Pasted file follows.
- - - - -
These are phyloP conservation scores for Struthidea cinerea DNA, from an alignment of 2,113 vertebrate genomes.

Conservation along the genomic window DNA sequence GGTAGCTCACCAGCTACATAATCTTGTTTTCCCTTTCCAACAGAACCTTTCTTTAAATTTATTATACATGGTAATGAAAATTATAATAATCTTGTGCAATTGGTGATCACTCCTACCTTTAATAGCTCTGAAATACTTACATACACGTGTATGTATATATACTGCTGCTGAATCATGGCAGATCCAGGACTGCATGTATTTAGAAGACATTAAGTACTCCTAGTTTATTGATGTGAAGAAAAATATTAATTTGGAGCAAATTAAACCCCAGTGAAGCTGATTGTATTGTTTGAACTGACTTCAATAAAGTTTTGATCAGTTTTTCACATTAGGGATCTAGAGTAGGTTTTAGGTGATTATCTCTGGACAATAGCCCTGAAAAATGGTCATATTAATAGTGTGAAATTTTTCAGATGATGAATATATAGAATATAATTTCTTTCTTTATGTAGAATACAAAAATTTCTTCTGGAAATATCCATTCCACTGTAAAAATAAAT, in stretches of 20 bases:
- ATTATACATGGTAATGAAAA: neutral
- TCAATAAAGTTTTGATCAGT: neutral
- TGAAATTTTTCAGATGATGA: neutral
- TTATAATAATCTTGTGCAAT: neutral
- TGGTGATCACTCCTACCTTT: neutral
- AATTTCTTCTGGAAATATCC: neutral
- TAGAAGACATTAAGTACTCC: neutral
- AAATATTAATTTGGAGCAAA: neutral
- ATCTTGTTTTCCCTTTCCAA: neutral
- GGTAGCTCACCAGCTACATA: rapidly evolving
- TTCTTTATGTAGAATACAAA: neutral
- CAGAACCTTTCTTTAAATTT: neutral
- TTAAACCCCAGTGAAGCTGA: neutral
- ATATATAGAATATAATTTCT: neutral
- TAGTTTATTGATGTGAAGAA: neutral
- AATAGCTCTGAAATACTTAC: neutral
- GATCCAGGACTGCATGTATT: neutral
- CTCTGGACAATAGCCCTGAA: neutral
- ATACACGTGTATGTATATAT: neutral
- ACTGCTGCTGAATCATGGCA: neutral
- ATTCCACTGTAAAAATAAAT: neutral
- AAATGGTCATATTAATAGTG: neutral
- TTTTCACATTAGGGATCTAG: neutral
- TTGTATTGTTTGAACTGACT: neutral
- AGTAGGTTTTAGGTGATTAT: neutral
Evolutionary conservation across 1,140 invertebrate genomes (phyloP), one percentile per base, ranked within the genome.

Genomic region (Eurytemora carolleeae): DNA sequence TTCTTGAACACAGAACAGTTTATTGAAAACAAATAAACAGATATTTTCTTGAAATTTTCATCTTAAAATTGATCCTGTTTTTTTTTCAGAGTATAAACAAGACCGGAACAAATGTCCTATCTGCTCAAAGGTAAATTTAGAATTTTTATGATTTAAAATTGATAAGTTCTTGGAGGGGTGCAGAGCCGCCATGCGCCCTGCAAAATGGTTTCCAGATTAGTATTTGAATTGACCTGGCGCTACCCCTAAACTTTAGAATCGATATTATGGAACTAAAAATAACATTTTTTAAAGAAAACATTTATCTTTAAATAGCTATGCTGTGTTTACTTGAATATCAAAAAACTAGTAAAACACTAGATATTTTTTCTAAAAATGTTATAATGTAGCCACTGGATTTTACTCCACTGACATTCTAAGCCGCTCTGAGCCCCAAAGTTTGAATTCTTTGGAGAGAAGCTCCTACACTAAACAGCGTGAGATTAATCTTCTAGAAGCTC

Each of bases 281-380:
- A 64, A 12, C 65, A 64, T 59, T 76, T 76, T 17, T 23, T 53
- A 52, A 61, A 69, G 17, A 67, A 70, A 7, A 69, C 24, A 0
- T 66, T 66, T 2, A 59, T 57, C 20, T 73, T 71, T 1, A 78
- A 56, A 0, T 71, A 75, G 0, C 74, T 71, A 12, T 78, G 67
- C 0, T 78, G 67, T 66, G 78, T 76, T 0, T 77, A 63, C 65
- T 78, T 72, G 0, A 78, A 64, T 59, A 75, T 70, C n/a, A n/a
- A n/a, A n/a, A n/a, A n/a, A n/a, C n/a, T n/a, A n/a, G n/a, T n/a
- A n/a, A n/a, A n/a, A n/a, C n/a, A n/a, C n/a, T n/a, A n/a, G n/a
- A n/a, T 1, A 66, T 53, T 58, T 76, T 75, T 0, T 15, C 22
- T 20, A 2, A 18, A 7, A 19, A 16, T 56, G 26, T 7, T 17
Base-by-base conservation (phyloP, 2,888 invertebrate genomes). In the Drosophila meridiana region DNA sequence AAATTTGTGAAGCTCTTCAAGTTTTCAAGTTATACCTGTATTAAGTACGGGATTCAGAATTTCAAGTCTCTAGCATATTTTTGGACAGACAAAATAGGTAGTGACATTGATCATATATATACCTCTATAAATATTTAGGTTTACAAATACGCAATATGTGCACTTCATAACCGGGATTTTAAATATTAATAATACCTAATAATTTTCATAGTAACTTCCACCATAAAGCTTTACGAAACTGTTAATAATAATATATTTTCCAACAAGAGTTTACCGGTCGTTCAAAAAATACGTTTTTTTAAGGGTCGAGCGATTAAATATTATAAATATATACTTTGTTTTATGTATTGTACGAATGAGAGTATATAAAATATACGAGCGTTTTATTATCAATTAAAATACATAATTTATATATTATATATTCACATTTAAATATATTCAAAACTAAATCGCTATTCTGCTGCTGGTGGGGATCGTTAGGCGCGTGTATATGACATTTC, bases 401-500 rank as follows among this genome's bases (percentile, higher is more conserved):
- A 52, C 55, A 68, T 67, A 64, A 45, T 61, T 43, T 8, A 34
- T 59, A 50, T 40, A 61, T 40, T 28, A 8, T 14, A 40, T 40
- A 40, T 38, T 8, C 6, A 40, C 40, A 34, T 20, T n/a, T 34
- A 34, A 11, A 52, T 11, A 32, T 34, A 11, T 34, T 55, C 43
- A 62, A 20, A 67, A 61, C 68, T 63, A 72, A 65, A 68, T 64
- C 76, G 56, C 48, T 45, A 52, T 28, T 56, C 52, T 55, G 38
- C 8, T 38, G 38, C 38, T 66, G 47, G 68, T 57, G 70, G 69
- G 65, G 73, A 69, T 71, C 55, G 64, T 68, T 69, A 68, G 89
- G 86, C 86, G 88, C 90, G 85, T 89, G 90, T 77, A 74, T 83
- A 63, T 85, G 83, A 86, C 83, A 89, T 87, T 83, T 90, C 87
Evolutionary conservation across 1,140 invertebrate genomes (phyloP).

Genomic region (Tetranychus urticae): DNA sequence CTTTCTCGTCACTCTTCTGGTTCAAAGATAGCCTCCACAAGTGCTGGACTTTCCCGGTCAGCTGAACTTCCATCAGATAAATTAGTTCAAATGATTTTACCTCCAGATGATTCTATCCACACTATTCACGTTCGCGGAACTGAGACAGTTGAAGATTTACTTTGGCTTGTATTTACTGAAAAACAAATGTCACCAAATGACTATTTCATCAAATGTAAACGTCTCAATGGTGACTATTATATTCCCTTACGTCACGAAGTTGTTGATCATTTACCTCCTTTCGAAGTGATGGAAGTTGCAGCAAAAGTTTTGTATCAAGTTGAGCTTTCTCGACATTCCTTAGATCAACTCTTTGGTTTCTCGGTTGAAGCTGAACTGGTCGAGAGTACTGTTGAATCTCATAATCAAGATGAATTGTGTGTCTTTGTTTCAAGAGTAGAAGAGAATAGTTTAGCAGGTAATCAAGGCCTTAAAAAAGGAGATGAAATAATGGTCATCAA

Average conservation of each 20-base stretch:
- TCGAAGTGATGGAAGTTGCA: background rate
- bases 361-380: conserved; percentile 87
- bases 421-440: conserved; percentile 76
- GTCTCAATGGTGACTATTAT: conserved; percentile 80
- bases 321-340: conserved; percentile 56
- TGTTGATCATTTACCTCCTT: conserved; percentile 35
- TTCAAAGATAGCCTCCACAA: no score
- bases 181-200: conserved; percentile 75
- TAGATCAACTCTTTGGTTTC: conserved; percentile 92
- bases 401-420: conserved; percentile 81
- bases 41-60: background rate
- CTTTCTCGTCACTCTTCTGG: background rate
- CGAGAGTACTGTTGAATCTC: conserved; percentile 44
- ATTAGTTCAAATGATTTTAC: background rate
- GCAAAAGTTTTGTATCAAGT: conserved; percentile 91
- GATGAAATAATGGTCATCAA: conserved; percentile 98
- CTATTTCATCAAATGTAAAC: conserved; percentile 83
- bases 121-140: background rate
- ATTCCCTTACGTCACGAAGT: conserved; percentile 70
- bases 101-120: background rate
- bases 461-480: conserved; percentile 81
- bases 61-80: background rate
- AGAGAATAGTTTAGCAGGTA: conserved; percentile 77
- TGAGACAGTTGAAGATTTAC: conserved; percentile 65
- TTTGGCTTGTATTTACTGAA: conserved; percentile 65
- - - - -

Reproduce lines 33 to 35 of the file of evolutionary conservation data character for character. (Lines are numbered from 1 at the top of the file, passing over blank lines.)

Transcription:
- T 66, T 66, T 2, A 59, T 57, C 20, T 73, T 71, T 1, A 78
- A 56, A 0, T 71, A 75, G 0, C 74, T 71, A 12, T 78, G 67
- C 0, T 78, G 67, T 66, G 78, T 76, T 0, T 77, A 63, C 65